Alton Evening Telegraph from Alton, Illinois on August 9, 1963 · Page 8
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Alton Evening Telegraph from Alton, Illinois · Page 8

Alton, Illinois
Issue Date:
Friday, August 9, 1963
Page 8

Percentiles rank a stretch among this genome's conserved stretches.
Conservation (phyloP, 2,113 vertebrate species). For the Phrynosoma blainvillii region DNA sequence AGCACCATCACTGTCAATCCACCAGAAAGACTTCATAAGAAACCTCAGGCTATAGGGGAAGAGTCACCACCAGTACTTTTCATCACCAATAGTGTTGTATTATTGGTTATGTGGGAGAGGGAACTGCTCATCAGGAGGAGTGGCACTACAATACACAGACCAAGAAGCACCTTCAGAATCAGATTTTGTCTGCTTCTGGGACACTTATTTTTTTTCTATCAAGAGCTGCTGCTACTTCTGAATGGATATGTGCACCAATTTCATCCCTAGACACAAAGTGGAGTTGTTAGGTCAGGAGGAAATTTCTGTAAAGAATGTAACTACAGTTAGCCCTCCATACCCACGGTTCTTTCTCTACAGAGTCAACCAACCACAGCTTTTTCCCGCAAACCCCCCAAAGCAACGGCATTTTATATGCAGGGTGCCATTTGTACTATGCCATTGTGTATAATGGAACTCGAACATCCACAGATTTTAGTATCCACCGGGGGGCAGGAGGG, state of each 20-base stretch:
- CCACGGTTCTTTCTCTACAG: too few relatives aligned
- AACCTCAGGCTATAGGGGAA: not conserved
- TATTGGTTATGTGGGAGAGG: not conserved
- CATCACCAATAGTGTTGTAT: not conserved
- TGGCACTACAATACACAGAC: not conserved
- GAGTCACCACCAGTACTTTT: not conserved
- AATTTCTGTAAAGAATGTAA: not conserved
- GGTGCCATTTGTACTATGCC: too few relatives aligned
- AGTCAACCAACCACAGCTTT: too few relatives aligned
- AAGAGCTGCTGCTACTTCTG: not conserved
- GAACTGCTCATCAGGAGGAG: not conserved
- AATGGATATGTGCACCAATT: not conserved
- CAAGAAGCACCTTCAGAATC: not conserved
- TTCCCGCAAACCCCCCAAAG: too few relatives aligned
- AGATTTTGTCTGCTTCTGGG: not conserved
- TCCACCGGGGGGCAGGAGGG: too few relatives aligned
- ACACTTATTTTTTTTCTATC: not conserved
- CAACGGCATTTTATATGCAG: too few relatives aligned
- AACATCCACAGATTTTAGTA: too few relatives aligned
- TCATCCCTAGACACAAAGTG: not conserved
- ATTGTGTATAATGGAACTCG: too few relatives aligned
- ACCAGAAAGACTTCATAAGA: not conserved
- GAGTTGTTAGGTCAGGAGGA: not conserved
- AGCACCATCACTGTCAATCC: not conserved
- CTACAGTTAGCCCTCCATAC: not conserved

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ALTON EVENING TELEGRAPH Social Briefs Brand-Hughson Wedding Is Set for August 17 Nectarines Offer Sweet Flavor CECtl* M>. and Mrs. E. E. Brand of Red Bud, 111., will host ft dinner in Colonial Supper CM)'Oh Aug. 16 honoring their son ( Glenn Brand, and his fiancee, Miss Jacqueline Hughson,, following rehearsal of the couple's wedding party. The bride-elect is the daughter of Mr. and Mrs. William Hughson, 3701 Western Ave. The couple will be married at 8 p.m. on Aug. 17 in Main Street Methodist Church by the Rev. John Henderson. A reception will follow in Knights of Columbus Hall. Miss Hughson was honored at a shower given last evening in the home of Mrs. Jerry Farmer, 626 Rozier St. Co-hostesses with Mrs. Farmer were Mrs. Ronald Jones and Mrs. Henry Schmuck. Mrs. Jack Gaare entertained for the bride-elect at a dinner party at Musial and Biggie's Restaurant in St. Louis ( on July 29. A shower was given for Miss 'Hughson on July 14 by Mrs. Lois Schien in her home In Alhambra. Mrs. Clarence Schien was co-hostess. Napp Family The annual reunion of the Napp family will take place Sunday at Onized Clubgrounds, Area No. 1, beginning at 2 p.m. The reunion is for descendants of the late Frank Napp and Mrs. Napp, the former Mary Miller, of Upper Alton. Each family will bring fried chicken and a covered dish. Mr. and Mrs. Elmer Lagemann of 624 Valley Drive, East Alton, are contact chairmen. Upper Alton Club Mrs. Paul Buxton, president of the Upper Alton Woman's dub, has called a special meeting of the club for Tuesday at 10 a.m. It will be held In the home of Mrs. Frank Hollis, 629 E. 15th St. Return Home Miss Nancy K. Chappee, daughter of Mr. and Mrs. Leslie Chappee, 2408 Tibbitt St., and Miss,Vilas Mitcliell, daughter of Mr. ' and Mrs. Vergil Mitchell of Cottage Hills, have returned from a vacation in Miami Beach and Fort Myers, Fla. In Fort Myers, they were guests of a former classmate, M\ss Sandy Lauck, and her parents,: Mr. and Mrs. Percy Lauck, who moved there from Alton. The young women returned home through the,states of Georgia, Alabama, Mississippi, Tennessee and Kentucky. The Woodens Mr. and Mrs. Jack Wooden will represent Woody's Drive- in at a convention of the Food Service Executives Association in Las Vegas, Nev. They will leaVe Sunday for a five-day stay. Mr. Wooden will accept an award for "an outstanding design on paper materials" for his paper cups. Job's Daughters Plan Back-to-School Dance 8g^i8iBi)B>iBI»»»» 11 M. Lt-tn-id (u^.^,™ j|| The Family A "back-to-school" dance is planned for Aug. 24 by Wood River Bethel of Job's Daughters and Wood River Chapter, Order of DeMolay in Wood River Masonic Temple. The St. Louis Countdowns will play for dancing from 8 p.m. until midnight. Ticket sales are being handled by the Misses Sandy Proctor, Gailfi Wright, Virginia Smith, Christy Lowery and Vonna Lawrence of the bethel; and Dennis Green, Terry Williams, Keith Wilson, Don Hofgren, Larry Trailer, Sam Flemming and Eddie Cadle of the DeMolays. Working on decorations are the Misses Roberta Hovey, Sue Sunderland, Gaila Wright, Sharon Cook, Marcia Elledge; and Sam Flemming, Larry Grober, Velton Floyd, Bill Craig, Keith Wilson, Pat Schreiber and Ed- die Cadle. Guest night will be observed by the bethel on Sept. 5 with the Misses Bonna Craig, Christy Lowery, Sue Sunderland, Vonna Lawrence, Roberta Hovey and Mary Jean Smith serving on the entertainment committee. On Tuesday evening, bethel members will take part in a royalty night observance of Granite City Bethel 43. They are Miss Sandy Proctor, Miss Janice Proctor and Miss Dori Walsh. A class of candidates was initiated at a recent meeting of Wood River Bethel. Those received were the Misses Kathy Biggerstaff, Beverly Bartels, Barbara R'ich, Mary Sunderland, Charlene Rose, Carol Gornall, Janice Bowman, Sarah Tomerlin, Barbara Scroggins, Gail Elble, and Kathy Jouett. A nit Landers He ? s Embarrassed by His Voice Patio Party Fifteen guests attended a party given by Sherry Angel last night on the patio of her home at 3200 Edwards St. The party was given in honor of the hostess' cousin, Cathy Oliver of Detroit who is visiting during the month of August. Sherry and her mother v Mrs. Lamoine Angel, spent the month of July in Michigan. They stayed at a cottage on Lake Louise near Petosky for two weeks, and visited with Mrs. Angel's parents, Mr. and Mrs. Lee Carroll in Detroit. Slattery and Crause Voivs To Be Read Mr. and Mrs. Waldon Crause, 128 Grand Ave., Wood River, are announcing the approaching marriage of their daughter, Brenda Kay, and Pfc. Edward Thomas Slattery, son of Mr. and Mrs. Edward F. Slattery of Rosewood Heights. The couple plans to be married Tuesday in the Evangelical United Brethren Church, Wood River, at 7:30 p.m. Miss Crause is a 1960 graduate of East Alton-Wood River Community High School, and is a senior student at Illinois State Normal University. Her fiance is a 1960 graduate of Roxana Community High School. He has served in the Army for a year and nine months and is presently stationed at Fort Eustis, Va. Attend Convention Local beauticians have returned from Chicago where they attended the 44th annual convention of the National Beauty Culture.League and its sorority, Theta Nu Sigma, in Hotel Sherman. Those attending were Mrs. Joseph Shaw, Mrs, Joe McLemore, Mrs. J. B. Logan and Mrs. Clarence Ellis. Mrs. McLemore served as a model. The meetings were held Sunday through Wednesday. „, , Phi Alpha Mu Zonta Club r Alton-Wood River Zonta dub WHI Induct will: operate a white ,,elephant booth during; the annual Wood River sidewalk sale on Aug. 23 and 24. The booth will be set up in the old Pope Gift Shop area on Ferguson Ave., with Mrs. Lewis Gilbert as chairman. The women plan to sell new and used household items. Members have been asked to donate jewelry, glassware, china, and other household items, with the exception of clothing. Proceeds from the sale will be added to the club's philanthropic fund. Stamps in the News By SYD KRONISH (AP Newsfeatures) To herald its participation in the South Pacific Games, the territory of Papua and New Guinea has issued two new commemorative stamps. The games will be held in Suva from Aug. 29 to Sept. 7. The design common to both stamps was based on the official emblem originated by Mrs. P. M. Prescott of New Guinea. It shows the silhouette of a track man in action with an island and palm trees in the background. The values of the new stamps are 5 pence and 1 shilling. * * * * The revised and enlarged edition of the Ambassador Album now provides space for more than 18,000 stamps of the kind collectors are most likely to own or obtain. Personally compiled by H. E. Harris, the Ambassador Album reflects the author's wealth of knowledge Neiu Pledges Pledging ceremonies will be conducted by Phi Alpha Mu Chapter of Beta Sigma Phi on Aug. 25 at a tea for the pledges in the home of Miss Nan Schwaab, 625 E. Eighth St. Plans for the tea were made Wednesday evening in the Schwaab home. Also planned at the Wednesday meeting was a bake sale at National Food Center in North Alton, beginning at 9 a.m. on Aug. 17. The next meeting of the chapter will be in the home of Miss Carolyn Smithee on Brecht Road at 7:30 p.m. on Aug. 21. i Born to: DEAR ANN; I'm a 17-year- old boy who hopes you can solve my problem or lead me to someone who will. My voice is high-pitched and weak. I sound like a girl. It has always been this way, but somehow it seems to be getting worse. I'm becoming so self- conscious about it that I never answer the telephone unless I absolutely have AnrfLanrlers. to. This is not my imagination, Ann. People are always mistaking me for my younger sister. Operators frequently say, "Yes, Ma'm." I hate to speak in class because of my voice. My grades slipped last year because I'd rather shake my head no than to give the right answer. People say I'm not bad looking. I have a good build, am a neat dresser and have a pleasant personality, but my voice is ruining my life. Can you suggest help for me?—DAVID DEAR DAVID: First go to a doctor and find out if there is something organically wrong. If you get a clean bill of health ask the doctor to suggest a speech clinic. You can strengthen your vocal cords just as you can strengthen other parts of your body. Voice lessons will give you confidence. Your insecurity is a major part of your problem. * # * * DEAR ANN: The letter about the neighbor with 38 cats was too much. These people never had it so good. Please ask them if they would like to trade houses with us. For five years we have lived next door to a character who has paralyzed two poodles into 48 dogs of different sizes, colors and breeds (German Schnauzers, Brittany Spaniels and Toy Poodles). This is asking a great deal of a five-room bungalow. The enterprise is advertised as follows in the local paper: "Stud service, clipping, and puppies available." The stench is unbearable especially on hot days when the wind is from the south. The yapping and barking is enough to drive a person to the brink, which is where I am at the moment. •Yes, we have complained to the authorities and the situation has been investigated. But it was decided that the people are operating within the law since their dogs are a "hobby." When the ads were presented as evidence that they are also in business, we were told that it is perfectly all right to make money on a hobby. What do we do next? —DOG TIRED Date Book (Date Book Items must bo submitted before Thursday noon.) SUNDAY, Aug. 11 Gollke-Harrls Family Reunion, George Golike farm near West Alton; with potluck dinner at 12:30 p.m. MONDAY, Aug. 12 Rainbow for Girls, Alton Assembly, 7 p.m., Franklin Masonic Temple. American Legion Auxiliary, Unit 126, 7:30 p.m., Legion Home; state delegate reports, and Miss Barbara Blair to report on Girls' State session. Kappa Psl Sub-Debs, 1:30 p.m., Miss Mary Pellegrino, 274 Norwood Ave., Rosewood Heights. TUESDAY, Aug;> 13 Daughters of Isabella, Alton Circle, 7:30 p.m., Knights of Columbus hall. Beta Gamma Upsllon, junior chapter, 7:30 p.m., Miss Joyce Kirsch, 2001 State St. Past, Present and Future Club, noon potluck luncheon, Mrs. Jay Robbins, 209 Pearl St., Godfrey. Sweet Adelines, 7:30 p.m., Eagles' Hall. WEDNESDAY, Aug. 14 Zonta Club board, 7:30 p.m., Mrs. Robert Muehleman, 2205 Virginia Ave. Kappa Psl Sub-Debs, 7:30 p.m., H. M. Wilson home, 3025 Edwards St.; rush party. THURSDAY, Aug. 15 BPW District Workshop, Augustine's Restaurant, Belleville; with buffet luncheon and swimming party. Theta Rho Epsilon, 7 p.m. Miss Jane Hutte, 'l015 Elliott St. JJnity Study Class, 7:30 p.m., Mineral Springs Hotel. FRIDAY, Aug. 16 Godfrey Teen Club, 8:30-11 pirn., Godfrey Civic Center; sponsored by Godfrey Lions' Club and the center. SATURDAY, Aug. 17 Community Service League, 6:30 dinner party,, Mr. and Mrs. Joseph Kovic, 30 Frontenac Place; for husbands and wives. A Lovelier You Fall Fashions Depend bn Snriprh TViilorinff. Material s p° ons "*#****$• swiri-^ heat F d-l-lUJ. "*g5 J>TJ f*= l £ 5 v. so mixture, covers pan. Brown Summer's nectarine has a lot to olfet. Smooth skin (no peeling necessary) and delightful flavor are two of the best attributes of this relative of the peach. Undoubtedly you serve neC' tarines to eat out of hand, but there are also other delicl6Us ways to treat this fruit. Nectarines make refreshing salads. Team them with cottage cheese or cream cheese and salad greens. Or add them to other summer fruits. Poach whole or halved nectarines In a vanilla-flavored sugar syrup for a French-style compote. Of concoct Nectarine Melba— scoops of vanilla Ice cream topped with halved poached nectarines and raspberry sauce. Brush nectarines halves with melted butter and sprinkle their cavities with sugar; broil until heated through and serve with bacon and scrambled eggs for breakfast. Or let these broiled nectarines accompany baked ham or pork chops for dinner. Fold sliced or diced nectarines Into gelatin desserts — plain, Spanish, Bavarian or snow-pudding variety. And consider trying this recipe for tender pancakes with nectarine sauce. It was liked so much at our house that four of us ate up what is designed for six! We served this dish for a summer evening company snack, but it's also perfect brunch fare. Tender Pancakes With Nectarine Sauce 6 nectarines, % cup sugar, % cup and 1 tablespoon water, pinch of salt, % lemon thinly sliced, 1 tablespoon cornstarch, 2 tablespoons butter. Slice nectarines. In a saucepan over low heat, stir together the sugar, % cup water and salt until sugar dissolves; bring to a boil. Add lemon; simmer 8 to 10 minutes. Mix cornstarch and 1 tablespoon water; stir into hot mixture. Cook, stirring gently, until slightly thickened and clear. Remove from heat. Stir in butter and nectarines. Reheat gently just before pancakes are finished. Spoon some of sauce over each pancake; fold in half. Accompany pancakes with remaining sauce. Tender Pancakes 1 cup sifted flour, % teaspoon salt, 1 tablespoon sugar, 2 eggs, % cup milk, Vz cup heavy cream, 2 tablespoons butter, melted and cooled, % cup finely chopped blanched almonds, butter for frying. Sift together the flour, salt and sugar. Beat eggs with milk ' and. cream JUst to combine;, gradually stir '.'into flour mixture .keeping, smooth., , Stir, in butter; and almonds. Generously brush' a 6-inch skillet with butter /and ,;heat; hold skillet off heat arid pour in 2 table- Nectarine Sauce, made from fresh fruit, accompanies tender pancakes to which almonds give a delightful fillip. ________ Speaking of Your Health. By LESTER L. COLEMAN, M.D.—— Hearing Tests for Infants Mother's Helper »iw»r* equipment you when fowr \>**r *<** vlth jre«. Bott) th* mtM Ww wiU \# pr». \» tbv»tMv\ to home, MM} MaitMT l^r nlrf fgritHM^ I HHW^jwww^' gained through nearly half a century. The new album includes even such new countries as British Antarctica. The United States section illustrates stamps not yet even issued. It also includes a guide for all collectors on how to collect stamps. Illustrated supplements will be issued annually beginning in the fall of 1964. The price for this loose leaf album complete is $3,95. Collectors can get this new album immediately by writing to: H. E. Harris & Co., Box A, Boston 17, Mass. * * * * Austria has issued a special stamp commemorating the 100th birthday of the poet Hermann Bahr. The 1.50 shilling stamps bears a portrait of the poet and is blue with a black and brown background. Bahr was born in 1863 and died in 1934. » * * * The Spanish territory of Andora has issued four values of an eight-stamp set. The designs feature the Bridge of San Antonio, Garden of Aynos, view of Canillo and the Church of Santa Coloma, The other four denominations will be issued next year. ; * * * • Belgium has honored the 10th anniversary of th fi European Transport Ministers' Conference by issuing a 6 franc stamp. Also issued by that country was a 6 franc adhesive for the "Congress of the International Union of Cities." The design shows the enjfilem oi the unipn.. Mr. and Mrs. Donald Frlsse, 111 Fourth St., Edwardsville, a son, 8 pounds, 14 ounces, 11:31 a.m. Thursday, St. Joseph's Hospital. Elder children, Doris, 8, D.J., 5, Danny, 3, and Dennis, 14 months. Mr. and Mrs. Brian F. Ogle, 514 Lorena Ave., Wood River, a daughter, 7 pounds, 1 ounce, 11:45 a.m. Thursday, St. Joseph's Hospital. Elder child, Mark Scott, 17 months. Mr. and Mrs. Morris Davis, 616 Ridge St., a son, 8 pounds, 4 ounces, 8:25 p.m. Thursday, St. Joseph's Hospital. Elder child, Dawn Marie, 1. Mr. and Mrs. Kenneth Walter, Lombard, formerly of Alton, a son, 3:30 a.m. today. Four elder children, all boys. The baby is a grandson of Mr. and Mrs. William Walter, 834 Chouteau Ave. Mr. and Mrs. Uobort Wilson, 115 Lenora St., Cottage Hills, a-daughter, Mary Kay, 6 pounds and 13 ounces, 6:06 a.m. today, Alton Memorial Hospital. Six elder children. Mr. and Mrs. Stokley Pay Jr., 5008 Terry Drive, a son, Danny Lee, 8 pounds, 3 ounces, 5:29 p.m. Thursday, Alton Memorial Hospital. Elder child, Dennis, 10. Air. and Mrs. Lylo Lasator, 140 W. Tydeman St., Roxana, a daughter, Monica Jo, 8 pounds and 4 ounces, 12:44 a.m. Thursday, Alton Memorial Hospital. Elder child, Gregeory, 3V4. Mr, and Mrs, 0. Cbancey Shewmake, 233 Curvey St., Godfrey, a son, Timothy, 1:17 p.m., Wednesday, Alton Memorial Hospital. Elder children, Kathy, and Pamela. DEAR TIRED: Organize the neighborhood for some red-hot political action. If enough of you put heat on the city council or the zoning board you will probably get results. * * * * DEAR ANN: This problem concerns my brother Tim who is 11 years old. Or perhaps my mother is the real groblem. Tim is dreadfully overweight. He has been putting on the pounds steadily since he was about 8 years old. Now he is so heavy he looks terrible. The boy eats all day long and mom takes delight in getting him to clean his plate. Then she piles on more food, I have told her she should put Tim on a diet and she says, "It's only baby fat. He'll outgrow it." I'm deeply concerned about this because I know it is unhealthy for anyone to carry around so much excess weight. Please tell me what should be done.—TIM'S SISTER DEAR SISTER: Your brother should be put on a diet by a doctor. This is no baby-fat problem. The boy probably eats out of frustration and anxiety. Your physician will tell your mother if a diet is sufficient or if the boy needs professional help, as well. * * * * Ann Landers will be glad to help you with your problems. Send them to her in care of Alton Telegraph enclosing a stamped, self- addressed envelope. © Publishers Newspaper Syndicate College Notes James Tyree of 1104 Danforth St., and Ross Rosenthal of 118 N. FUlmore St., Edwards- vlile, are candidates for master|£ degrees today at Illinois StftS Normal University, By MARY SUE MILLER Fashion is said to be fickle, but she's promised to one love this fall. Daytimes, anyway! The object of this affection goes by the name of "sportive." But by any name the look's the same. It has the timeless, relaxed quality of an expertly tailored trench coat. Its charm is controlled ease and utmost simplicity. It is never sloppy or hoked up. Should it be, and that is a danger, it would come to look beat. Deadbeat! The execution of authentic sportives depends on superb tailoring and material. The significance of fabrics cannot be too much stressed. Unless they are in the menswear or country vein, they miss the point. A summary of appropriate yardages follows: In coatings—close-woven Meltons; cavalry twills; furry camel's hair; shaggy mohair; soft tweeds and rugged tweeds, often in multicolors and bold plaids. In the dress-suit-costume range—flannels in solid colors and chalk stripes; menswear Glen plaid worsteds; Harris and houndstooth tweed; textured knits; cotton and cotton blends rapidly on both sides; turn out. Parents are often concerned about the hearing of infants, especially if there happens to be a family history of deafness. Yet haphazard tests made at home can be confusing and frequently misleading. Anxious parents cannot with certainty evaluate the responses of infants to sounds. Sometimes fear of the child's deafness will reach panic proportions before a doctor is consulted. '•,'.. Children with normal hearing will, at about the age of 3 months, begin to jecognize the direction of a sound. Their ' attention is attracted almost immediately to its source. Next Step Later, at about 12 or 15 months, the child begins" to speak simple words, which generally indicates good hearing. Words, and later phrases, substantiate the presence of hearing. If a hearing impairment is even vaguely suspected, early consultation is imperative, both for the child's sake and for : the peace of mind of the parents. Difficult Problem It is sometimes difficult, even impossible, for the ear special, Jst (otologist) to determine-ac• 'curately the exact extent of hearing before the age of 1% or 2 years. Yet by ingenious tests and patient study, some As the child gets older, a new series of tests is enlightening. .Ear Examination A thorough examination of the outer and middle ears gives •important • clues-.'.to • congenital abnormalities. A complicated test for hearing, called the "Galvanic Skjn Response," is with the look of'tweed or flannel; foulard, paisley and batik prints. Not incidentally, the variety of weaves and patterns allows for individually flattering selections. To make the most of it, use this rule of thumb: The smoother a fabric, the more slimming; the bolder the pattern, the less trimming., Remembering those points ^ ^ will help you. plan purchases ^""Jouture collections, wisely. What assures' successful wearing is the carriage and grooming of a lady. University Scientists Study 'Cold-Loving' Bacteria Generously brushing each time, continue pancakes; keep them warm until., .batch is finished. Makes about IST pancakes. Style Briefs (AP Newsfeatures), Designers are eliminating the need for further topping with hooded sweaters, hooded' dres-- .frequently used when the child ses, and hooded coats. Often the. j s still too yourtg or is unable to express himself in words. Psychological studies and neurological examinations .add their important contributions to the knowledge of the child's capacity to hear. Unfortunately, many families .wait long past a reasonable period of 'concern before seeking professional help. They may seem to be afraid to have their season's most popular red, cran- 'speculations and fears about berry. The dark, ; rich hue, . their child's hearing verified. If you think your child may have a hearing problem, do not Ignore it and "play ostrich," hoping It will go away if you disregard it. Months of unnecesr sary anxiety and even heartache can be avoided by coming face-to-face with the problem, whether it is real or imaginary. * # * * Gun That Shoots Hairs virtually defies belief. Under the jurisdiction of Dr. John D. Gallagher at Georgetown Medical Center, a gun was developed that shoots hairs into the brain in order to seal off an aneurysm, or weak spot, in one of the larger blood vessels. These aneurysms occur in the walls of blood vessels that are weakened by disease or by congenital malformation. Quick Shot The gun, devised for the Navy Research Laboratories by Harrison Hagemeyer, shoots the hair quickly into the aneurysm. 'This causes a blood slot and, later, scar tissue which keeps the blood vessel from breaking. Hair was chosen because its rough covering' quickly stimulated clot formation. After prolonged testing, horse hair was found to be close to ideal for the purpose. A large aneurysm in the brain of one of the patients tested was injected with six • hairs. Within ! J /2 hours the aneurysm shrank to one-third of its original size. This brilliant idea is typical of the contribution to peace-, .time health made by the medical staff of the U. S. Navy. These columns are de-' signed to relieve your fears about health through a better understanding of your mind and body. All the hopeful new advances in medicine reported here are known to doctors every- ' where. Your individual medical problems should be handled by your own doctor. He knows you best. 3 1963, King Features, Synd., Inc. hoods of sweaters worn under suits or jerkins folds back into a turtle neck effect. Bonnie Cashin carries .the idea the farthest but with a light-weight hooded dress worn over a hooded bushy mohair or fur coat, , , '•'• ' ****,; Fashions sure not to be turkeys this fall are those'>in the sometimes shiny like the polished berries themselves, and sometimes flat and drab like the pulp, appears in a myriad of fabrics in nearly all Amer- Cooking Cues Nutcrackers, the old-fashioned kind, do a good job of cracking lobster claws. It's a good idea to have a nutcracker for each guest and member of the family around the dining table. * * * * Both turnips and rutabagas may be treated just as you would potatoes. Cook the pared cut-up vegetable in a small amount of boiling water and drain; mash with hot milk, butter and white pepper. When a recipe calls for a bouquet garni, you may tie together some sprigs of parsley, a celery top and some dried thyme and use, .this combination. URBANA.—University of Illinois research with "cold-loving" bacteria may enable consumers to keep refrigerated foods fresh longer then they do now. In the summer issue of Illinois Research, L. D, Witter, Y. Azuma and S, B. Newton report that researchers are trying to learn why some bacteria can grow at low temperatures while others cannot. They have mastered the first step in studying this problem by developing a suitable pair of bacteria on which to experiment. This pair contains both "cold-loving" and "non-cold' loving" bacteria, Next the food microbiologists will try to discover the differences in the test pairs. Then the researchers can learn what's behind the "cold-loving" bacteria's growth. This problem is now being investigated at the University of Illinois College of Agriculture, at four Qther laboratories in the United States and at two laboratories abroad, These other laboratories have received sets of the ideal test pairs developed at the Illinois Department of Food Science, In this way, all investigators of the problem can profit-by the progress of others. The "cold-loving" bacteria limit the keeping quality • of dairy products and other refrigerated foods. This group of bacteria are unique because most other bacteria cannot reproduce at refrigeration, temperatures. * * * * Although handbags are on the market which are commodious enough to accommodate a change of clothes for a weekend trip, the little things one needs to get at in a hurry get lost in the vastness. A New York manufacturer has solved the problem nicely by marrying a small clutch bag to the side of a 12-inch long travel bag which unzips on the reverse side. The Cousleys Telegraph Publisher and Mrs. Paul B. Cousley of 437 Belleview Ave., have as their guests, their granddaughters, Mary Jane and Ann Moore of Pear' sail, Tex, They arrived Thursday. The United States Navy has just released, through its department of medical research, a contribution to health that WILSHIRE CARD & G|FT SHOP Wllshlro Village Shopping Center Bowling league for Women Beginners Welcome BABY SITTING AT . CALL Y.W.C.A. Per Furthir Information Ay Membership Required NOTICE Final clearance pf all Sum* mar P r « M 9 «, Blou»o», Sportfweor and lingerie, hurry! |r ^wWRjppli/Mll Sf FASHIONS Mentlstlte Plow the Daltons are here! Dalton skirts »• sweaters — knits , . , of course! taitgatt plow HP «pin «v«nlngi till f ,\ •i \ 4